Welcome to European Tribune. It's gone a bit quiet around here these days, but it's still going.
Are you saying that the present current account surplus will turn negative if they implemented the proposed New Punt plan or that they do not now have a surplus? Were such a New Punt to be implemented it would allow for more domestic economic activity. Were it to be devalued relative to the Euro that would reduce imports. The effects on Intel and other transnational corporations could be mitigated by allowing such corporations to continue to make purchases of raw materials in Euros, and, of course, to price and sell their products in Euros.

"It is not necessary to have hope in order to persevere."
by ARGeezer (ARGeezer a in a circle eurotrib daught com) on Sat May 5th, 2012 at 10:26:32 AM EST
[ Parent ]
Ireland has a current account deficit, but a trade surplus.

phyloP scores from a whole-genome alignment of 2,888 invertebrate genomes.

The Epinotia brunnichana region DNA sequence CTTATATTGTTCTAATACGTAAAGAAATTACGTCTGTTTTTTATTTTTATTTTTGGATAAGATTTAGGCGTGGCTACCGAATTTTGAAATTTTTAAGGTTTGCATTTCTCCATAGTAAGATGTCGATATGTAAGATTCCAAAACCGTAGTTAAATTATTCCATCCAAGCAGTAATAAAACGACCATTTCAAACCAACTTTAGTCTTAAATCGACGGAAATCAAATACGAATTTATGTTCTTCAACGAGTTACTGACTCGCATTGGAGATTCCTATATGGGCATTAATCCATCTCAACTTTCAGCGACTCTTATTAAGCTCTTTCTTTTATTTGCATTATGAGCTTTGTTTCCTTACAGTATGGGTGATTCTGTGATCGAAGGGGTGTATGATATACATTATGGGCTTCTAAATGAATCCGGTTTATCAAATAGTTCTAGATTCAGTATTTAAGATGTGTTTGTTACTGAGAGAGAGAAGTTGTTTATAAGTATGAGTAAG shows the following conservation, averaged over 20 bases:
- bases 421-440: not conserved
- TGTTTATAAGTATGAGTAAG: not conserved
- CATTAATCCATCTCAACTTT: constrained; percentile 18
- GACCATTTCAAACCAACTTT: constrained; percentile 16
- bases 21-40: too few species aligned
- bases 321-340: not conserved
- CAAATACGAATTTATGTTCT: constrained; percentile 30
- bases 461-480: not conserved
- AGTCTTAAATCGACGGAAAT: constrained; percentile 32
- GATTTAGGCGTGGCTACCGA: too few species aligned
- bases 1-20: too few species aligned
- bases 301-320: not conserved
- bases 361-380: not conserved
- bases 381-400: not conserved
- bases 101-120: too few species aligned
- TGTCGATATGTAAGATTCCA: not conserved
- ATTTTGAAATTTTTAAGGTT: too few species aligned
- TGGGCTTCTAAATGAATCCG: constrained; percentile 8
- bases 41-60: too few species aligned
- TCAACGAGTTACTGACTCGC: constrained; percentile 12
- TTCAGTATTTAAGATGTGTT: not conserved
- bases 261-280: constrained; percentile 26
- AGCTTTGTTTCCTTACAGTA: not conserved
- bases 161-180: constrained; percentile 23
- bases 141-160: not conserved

Now, for a normal country, that would mean that after repudiating sufficient amounts of foreign debt, it would have a current accounts surplus. But Ireland is not a normal country, because the difference between trade balance and current accounts balance is driven by expatriation of profits rather than expatriation of interest payments (as is usually the case).

That means they can't default and peg the New Punt to the €, because they can't defend that peg.

- Jake

Friends come and go. Enemies accumulate.

by JakeS (JangoSierra 'at' gmail 'dot' com) on Sat May 5th, 2012 at 04:58:04 PM EST
[ Parent ]


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